NASA needs to be rolled back to NACA. Research only—that administration part is way out of control.

  • Jeff Wright

    I don’t agree. They are doing Apollo on less than Apollo funding. SLS and SH are both neck and neck…topless :-)

    There is one difference:
    Here the stages are stacked to go —not for show…and now we have a heartbeat.

  • Gary


    What’s the basis for “doing Apollo for less than Apollo funding?”

  • pawn

    Zombie Saturn5 staggers down the crawlerway to Pad B.

  • Edward

    Jeff Wright wrote: “They are doing Apollo on less than Apollo funding.

    Considering that tens of billions of dollars worth of the infrastructure being used was built and paid for by Apollo, we had better hope that it is for less than Apollo funding!

    Shouldn’t we expect them to move beyond Apollo? NASA is an amazing research and development organization, but Congress stifles them into the mediocre, or in this case: the ancient. NASA should have been directed to improve on the Space Shuttle, to make access to space inexpensive, reliable, and frequent. Instead, the commercial space industry is now doing that. Congress is turning NASA into an otiose organization.

    How many at NASA are there to be on the cutting edge of technology, only to find themselves recreating a half-century-old rocket that does not launch nearly as often, thus is less useful. Congress is squandering these people’s talents, skills, and knowledge.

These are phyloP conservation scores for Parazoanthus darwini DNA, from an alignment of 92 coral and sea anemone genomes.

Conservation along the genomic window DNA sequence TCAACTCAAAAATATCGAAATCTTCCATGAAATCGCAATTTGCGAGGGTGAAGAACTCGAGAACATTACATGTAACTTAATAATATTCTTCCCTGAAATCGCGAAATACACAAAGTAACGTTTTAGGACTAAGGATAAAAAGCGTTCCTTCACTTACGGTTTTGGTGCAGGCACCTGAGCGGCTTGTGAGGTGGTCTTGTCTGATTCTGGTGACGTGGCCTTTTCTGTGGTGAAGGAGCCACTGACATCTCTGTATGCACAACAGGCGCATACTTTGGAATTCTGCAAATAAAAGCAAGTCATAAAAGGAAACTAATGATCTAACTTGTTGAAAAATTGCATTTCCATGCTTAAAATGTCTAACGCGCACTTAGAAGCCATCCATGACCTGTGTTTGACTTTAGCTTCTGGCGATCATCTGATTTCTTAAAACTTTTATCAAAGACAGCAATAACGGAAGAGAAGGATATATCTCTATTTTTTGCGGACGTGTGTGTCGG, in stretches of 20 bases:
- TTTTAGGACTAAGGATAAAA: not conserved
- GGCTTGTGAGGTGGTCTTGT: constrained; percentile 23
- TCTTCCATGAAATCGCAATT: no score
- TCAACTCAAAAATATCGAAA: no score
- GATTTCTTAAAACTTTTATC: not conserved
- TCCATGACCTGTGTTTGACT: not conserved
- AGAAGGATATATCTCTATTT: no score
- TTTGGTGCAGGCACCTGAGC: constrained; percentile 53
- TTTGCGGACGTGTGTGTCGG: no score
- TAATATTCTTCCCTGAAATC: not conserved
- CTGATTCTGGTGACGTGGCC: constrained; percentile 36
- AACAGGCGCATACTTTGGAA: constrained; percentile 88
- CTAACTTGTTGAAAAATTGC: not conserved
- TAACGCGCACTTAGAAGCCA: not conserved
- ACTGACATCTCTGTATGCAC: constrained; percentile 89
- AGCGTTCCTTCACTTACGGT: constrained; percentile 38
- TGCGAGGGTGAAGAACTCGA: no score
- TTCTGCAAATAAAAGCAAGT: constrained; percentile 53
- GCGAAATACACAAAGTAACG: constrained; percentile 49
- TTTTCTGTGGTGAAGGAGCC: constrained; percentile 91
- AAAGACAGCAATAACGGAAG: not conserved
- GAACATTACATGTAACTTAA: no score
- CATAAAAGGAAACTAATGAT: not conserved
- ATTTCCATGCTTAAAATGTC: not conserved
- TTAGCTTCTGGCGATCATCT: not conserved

• pawn

    Don’t worry about the NASA folks, they can go get a job in the private sector if they want if they are any good (it makes a difference in the private sector) but most of them are very happy where they are right now. I was talking to a woman-friend NASA engineer a few years back who had just gotten her MS/PhD (from Stanford with a per diem) through a NASA program when I mentioned I was leaving the Center (again) because I was bored. She said that there was no way she would ever leave NASA for a real job. We both laughed.

  • Jeff Wright

    Hydrogen tech is hardly obsolete…contrary to the meth/olox-heads. Remember, you need hydrogen just to make Mars methane. To Gary’s question…there was a Space Review article I remember a year or two ago with the numbers. I think the second lander is a godsend to Musk. NASA has the people come down in the small lander…and a mega-rover in his. The heat is off. The small lander fails? That’s on old space. Starship crashes? No lives lost. In place of the rover….put all but the most interesting rocks. Now the astronauts have options. Likely, they come back in Orion…followed by a Starship with rocks…not meat. Again….no pressure…everybody wins.

  • She said that there was no way she would ever leave NASA for a real job. We both laughed.

    Pawn, the immortal words of Dr. Raymond Stantz come to mind …

    Personally, I liked the university. They gave us money and facilities, we didn’t have to produce anything! You’ve never been out of college! You don’t know what it’s like out there! I’ve WORKED in the private sector. They expect results!

    And when one’s work is tested against objective reality on a near-daily basis under that expectation, with consequences imposed on the basis of those results in a timely manner, one is less susceptible to fooling themselves, and continuing in fallacies like the Climate Change Cult and the Big Space approaches to program management.